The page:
And he said, “Jesus, remember me when you come in your kingdom.” Bible

“remember me.” In this case, the word “remember” has an idiomatic sense, a meaning that some scholars refer to as the “pregnant sense” of the word, and thus “remember” often means to act upon one’s knowledge or previous knowledge. Idiomatically, “remember” often means “pay attention to” and/or “help, support, assist,” etc. Also, “remember” can also be used of “remembering” someone in a bad sense.

Here in Luke 23:42, the malefactor on the cross was not asking that Jesus simply remember him intellectually, but that on Judgment Day that Jesus would look favorably upon him and allow him to enter the kingdom. Jesus knew exactly what the malefactor was asking and calmed his heart by saying that he would be with Jesus in Paradise.

There are many examples of “remember” being used with its idiomatic meaning. For example, God “remembered” Noah in the sense that He helped and protected Noah (Gen. 8:1). In Genesis 19:29, God “remembered” Abraham, that is, He blessed and helped Abraham by saving his nephew Lot from the destruction of Sodom and Gomorrah. In 1 Samuel 1:19, God “remembered” Hannah in that He especially blessed her in getting pregnant after she had been barren for years. When the children of Israel did not “remember” Yahweh, it does not mean that they forgot who He was, it means they quit paying attention to Him and quit obeying His commandments (Judg. 8:34).

The idiomatic sense of “remember” is used by both God (Gen. 30:22; Exod. 2:24; Judg. 16:28; 1 Sam. 1:19) and people (Judg. 8:34; 1 Sam. 1:11; Ps. 74:22), and there are many examples of it being used idiomatically (cp. Gen. 19:29; Neh. 6:14; 13:31; Ps. 106:4; Ecc. 9:15; Hos. 8:13). “Remember” can also mean “to keep in mind” (Ps. 103:14). Examples of “remember” being used in the bad sense of acting against a person or people include 1 Samuel 15:2-3; 3 John 1:10; and Revelation 18:5. The idiomatic use of “remember” occurs in the New Testament as well as the Old Testament (cp. Gal. 2:10; Col. 4:18; and Heb. 13:3). The phrase “do not forget” has the same basic meaning as “remember” (Ps. 74:23).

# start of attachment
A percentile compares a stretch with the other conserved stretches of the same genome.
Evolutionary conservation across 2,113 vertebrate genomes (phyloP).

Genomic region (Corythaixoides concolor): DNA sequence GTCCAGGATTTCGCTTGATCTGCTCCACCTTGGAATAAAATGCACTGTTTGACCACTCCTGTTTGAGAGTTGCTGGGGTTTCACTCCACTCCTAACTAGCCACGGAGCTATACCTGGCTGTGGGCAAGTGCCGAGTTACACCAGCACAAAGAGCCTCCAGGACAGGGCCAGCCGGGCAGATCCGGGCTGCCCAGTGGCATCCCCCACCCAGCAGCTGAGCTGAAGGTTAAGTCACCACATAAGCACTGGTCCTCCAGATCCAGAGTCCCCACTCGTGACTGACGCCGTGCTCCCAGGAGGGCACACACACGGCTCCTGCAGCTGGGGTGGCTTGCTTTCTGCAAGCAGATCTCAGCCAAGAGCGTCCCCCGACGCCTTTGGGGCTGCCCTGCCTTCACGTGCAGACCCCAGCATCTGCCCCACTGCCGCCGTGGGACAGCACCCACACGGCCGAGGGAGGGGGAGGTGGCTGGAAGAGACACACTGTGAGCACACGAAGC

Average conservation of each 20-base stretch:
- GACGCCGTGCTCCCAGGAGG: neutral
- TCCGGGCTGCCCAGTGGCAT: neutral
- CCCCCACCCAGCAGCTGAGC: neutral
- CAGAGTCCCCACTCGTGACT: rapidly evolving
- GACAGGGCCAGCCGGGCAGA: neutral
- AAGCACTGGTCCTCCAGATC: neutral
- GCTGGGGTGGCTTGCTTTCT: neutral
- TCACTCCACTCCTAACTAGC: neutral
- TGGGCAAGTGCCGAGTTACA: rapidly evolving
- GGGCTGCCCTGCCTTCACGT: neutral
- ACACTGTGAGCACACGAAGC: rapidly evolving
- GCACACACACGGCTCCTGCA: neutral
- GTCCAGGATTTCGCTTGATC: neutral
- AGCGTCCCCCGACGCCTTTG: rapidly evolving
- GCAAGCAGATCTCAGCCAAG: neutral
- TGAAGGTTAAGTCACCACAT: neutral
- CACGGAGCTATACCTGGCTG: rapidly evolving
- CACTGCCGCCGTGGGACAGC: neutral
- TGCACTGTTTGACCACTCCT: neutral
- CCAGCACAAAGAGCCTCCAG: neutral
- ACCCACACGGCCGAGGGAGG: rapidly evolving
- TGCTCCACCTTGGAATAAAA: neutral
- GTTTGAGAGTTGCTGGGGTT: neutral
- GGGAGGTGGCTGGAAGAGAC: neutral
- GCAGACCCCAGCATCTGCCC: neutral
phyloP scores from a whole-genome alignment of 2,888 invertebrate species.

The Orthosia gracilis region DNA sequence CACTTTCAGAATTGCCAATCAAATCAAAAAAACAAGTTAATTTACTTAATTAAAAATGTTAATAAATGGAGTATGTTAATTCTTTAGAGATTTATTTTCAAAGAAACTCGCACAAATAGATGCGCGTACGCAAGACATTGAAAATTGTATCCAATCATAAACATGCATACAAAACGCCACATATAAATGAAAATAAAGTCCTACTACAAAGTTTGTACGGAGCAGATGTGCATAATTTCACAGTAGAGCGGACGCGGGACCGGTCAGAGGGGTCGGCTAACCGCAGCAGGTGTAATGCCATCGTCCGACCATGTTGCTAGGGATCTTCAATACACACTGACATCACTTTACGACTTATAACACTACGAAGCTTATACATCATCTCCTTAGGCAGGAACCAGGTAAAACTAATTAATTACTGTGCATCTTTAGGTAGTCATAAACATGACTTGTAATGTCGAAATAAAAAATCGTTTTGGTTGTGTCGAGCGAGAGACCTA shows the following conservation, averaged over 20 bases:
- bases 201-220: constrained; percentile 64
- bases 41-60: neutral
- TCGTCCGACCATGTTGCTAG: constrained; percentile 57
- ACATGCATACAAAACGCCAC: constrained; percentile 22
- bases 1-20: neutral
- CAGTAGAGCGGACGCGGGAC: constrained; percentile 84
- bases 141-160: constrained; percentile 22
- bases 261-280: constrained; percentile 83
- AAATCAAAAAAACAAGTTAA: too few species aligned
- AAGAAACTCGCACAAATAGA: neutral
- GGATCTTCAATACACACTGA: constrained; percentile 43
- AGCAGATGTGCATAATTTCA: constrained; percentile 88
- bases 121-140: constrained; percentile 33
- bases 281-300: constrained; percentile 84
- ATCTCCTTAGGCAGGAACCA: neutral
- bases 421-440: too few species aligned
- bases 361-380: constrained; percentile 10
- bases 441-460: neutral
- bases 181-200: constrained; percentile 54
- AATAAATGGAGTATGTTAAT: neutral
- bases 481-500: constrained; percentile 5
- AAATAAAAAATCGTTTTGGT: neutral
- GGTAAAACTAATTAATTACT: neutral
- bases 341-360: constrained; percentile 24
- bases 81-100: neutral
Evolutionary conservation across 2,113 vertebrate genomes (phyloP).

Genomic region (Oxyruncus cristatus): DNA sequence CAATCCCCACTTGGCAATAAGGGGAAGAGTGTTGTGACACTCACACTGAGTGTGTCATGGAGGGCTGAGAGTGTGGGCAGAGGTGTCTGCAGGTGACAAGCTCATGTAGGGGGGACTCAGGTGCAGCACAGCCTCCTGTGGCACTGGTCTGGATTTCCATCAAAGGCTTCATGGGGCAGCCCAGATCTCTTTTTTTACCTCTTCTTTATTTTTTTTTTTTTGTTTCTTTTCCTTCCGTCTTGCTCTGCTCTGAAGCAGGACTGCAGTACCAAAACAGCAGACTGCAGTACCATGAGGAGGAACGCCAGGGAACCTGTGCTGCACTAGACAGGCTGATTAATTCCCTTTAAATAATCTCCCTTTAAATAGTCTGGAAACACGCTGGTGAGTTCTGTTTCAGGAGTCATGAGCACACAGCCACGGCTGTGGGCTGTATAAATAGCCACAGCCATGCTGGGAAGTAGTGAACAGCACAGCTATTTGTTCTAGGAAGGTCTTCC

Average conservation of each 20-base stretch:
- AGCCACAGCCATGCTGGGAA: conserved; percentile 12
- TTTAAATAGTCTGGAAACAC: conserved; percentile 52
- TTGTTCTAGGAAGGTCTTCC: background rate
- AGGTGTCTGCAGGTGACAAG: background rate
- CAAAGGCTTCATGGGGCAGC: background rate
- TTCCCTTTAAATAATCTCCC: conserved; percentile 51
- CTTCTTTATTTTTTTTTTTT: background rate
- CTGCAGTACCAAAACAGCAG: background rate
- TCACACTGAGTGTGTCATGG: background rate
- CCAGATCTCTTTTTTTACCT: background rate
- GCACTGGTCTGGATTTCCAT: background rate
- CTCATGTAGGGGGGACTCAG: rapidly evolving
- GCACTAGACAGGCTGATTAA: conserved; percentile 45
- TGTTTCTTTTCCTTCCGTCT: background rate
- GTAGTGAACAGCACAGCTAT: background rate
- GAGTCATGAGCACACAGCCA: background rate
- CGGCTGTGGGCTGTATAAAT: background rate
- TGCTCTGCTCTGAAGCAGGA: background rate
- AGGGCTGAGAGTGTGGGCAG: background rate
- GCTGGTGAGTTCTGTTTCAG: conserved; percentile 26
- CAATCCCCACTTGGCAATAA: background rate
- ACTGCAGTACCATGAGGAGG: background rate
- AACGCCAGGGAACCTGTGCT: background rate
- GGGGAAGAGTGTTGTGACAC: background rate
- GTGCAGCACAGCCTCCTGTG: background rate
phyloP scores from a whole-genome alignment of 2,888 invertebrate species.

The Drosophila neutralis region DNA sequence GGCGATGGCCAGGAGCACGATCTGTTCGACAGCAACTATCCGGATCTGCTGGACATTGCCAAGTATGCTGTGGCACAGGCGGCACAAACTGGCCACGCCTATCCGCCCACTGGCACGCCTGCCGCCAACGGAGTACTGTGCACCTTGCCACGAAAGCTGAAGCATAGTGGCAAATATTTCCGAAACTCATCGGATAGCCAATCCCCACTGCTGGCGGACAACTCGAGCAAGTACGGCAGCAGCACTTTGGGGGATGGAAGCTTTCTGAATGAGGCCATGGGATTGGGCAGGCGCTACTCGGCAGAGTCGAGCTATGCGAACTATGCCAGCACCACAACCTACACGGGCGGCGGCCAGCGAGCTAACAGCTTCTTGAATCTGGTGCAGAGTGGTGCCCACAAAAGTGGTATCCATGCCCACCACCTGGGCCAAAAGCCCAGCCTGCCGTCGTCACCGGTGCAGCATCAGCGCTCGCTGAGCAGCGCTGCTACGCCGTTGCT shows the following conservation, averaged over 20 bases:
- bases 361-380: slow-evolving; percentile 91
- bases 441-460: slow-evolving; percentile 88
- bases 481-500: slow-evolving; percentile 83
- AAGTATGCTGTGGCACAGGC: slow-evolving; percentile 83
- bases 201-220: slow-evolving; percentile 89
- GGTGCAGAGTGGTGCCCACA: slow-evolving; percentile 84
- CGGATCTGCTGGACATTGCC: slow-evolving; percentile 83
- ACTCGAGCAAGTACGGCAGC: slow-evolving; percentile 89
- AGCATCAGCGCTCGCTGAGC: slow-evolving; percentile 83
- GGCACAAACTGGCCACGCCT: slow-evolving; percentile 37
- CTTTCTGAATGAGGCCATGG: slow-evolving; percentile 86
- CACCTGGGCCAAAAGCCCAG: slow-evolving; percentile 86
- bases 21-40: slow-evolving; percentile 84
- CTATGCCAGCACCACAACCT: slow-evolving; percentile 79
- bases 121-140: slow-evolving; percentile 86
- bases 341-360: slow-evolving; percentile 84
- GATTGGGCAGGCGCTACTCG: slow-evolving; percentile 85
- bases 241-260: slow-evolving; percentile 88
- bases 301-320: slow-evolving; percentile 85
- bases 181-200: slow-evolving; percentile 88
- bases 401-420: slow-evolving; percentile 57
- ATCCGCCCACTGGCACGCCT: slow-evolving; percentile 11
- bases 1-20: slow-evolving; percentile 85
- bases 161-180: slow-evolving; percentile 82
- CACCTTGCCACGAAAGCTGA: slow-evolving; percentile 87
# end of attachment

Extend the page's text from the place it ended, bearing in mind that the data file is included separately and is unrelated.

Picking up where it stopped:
Many other words besides “remember” are used in an idiomatic or pregnant sense. For example, “look” (or “see”) often means more than just to look at, but to look at and then act in the situation (cp. Gen. 29:32, Exod. 4:31; 1 Sam. 1:11; 9:16; 2 Sam. 16:12; Job 40:12; Luke 1:48). Similarly, “watch” is used of much more than just watching in Matthew 25:13. There it means to keep watch and keep doing what you are supposed to be doing.

The word “know” can mean to know or experience, but it can also have an idiomatic or pregnant sense and mean “to care about,” “to act lovingly toward.” Thus, Psalm 144:3 (YLT 1862/87/98) says, “what is man that Thou knowest him,” while the NIV(2011) translates that in a way that recognizes the idiom: “what are human beings that you care for them?” Similarly, Proverbs 12:10 (YLT) says, “The righteous man knoweth the life of his beast,” while the NIV(2011) has, “The righteous care for the needs of their animals.” Also, “know” is used idiomatically for sexual intercourse because when a man has sexual intercourse with a woman it involves knowing her experientially, and often deeply intellectually as well (see commentary on Matt. 1:25). [For more on “know” see commentary on Gen. 3:22].

The word “foreknow” can also have the meaning of care about beforehand (see commentary on Romans 8:29).

Commentary for: Luke 23:42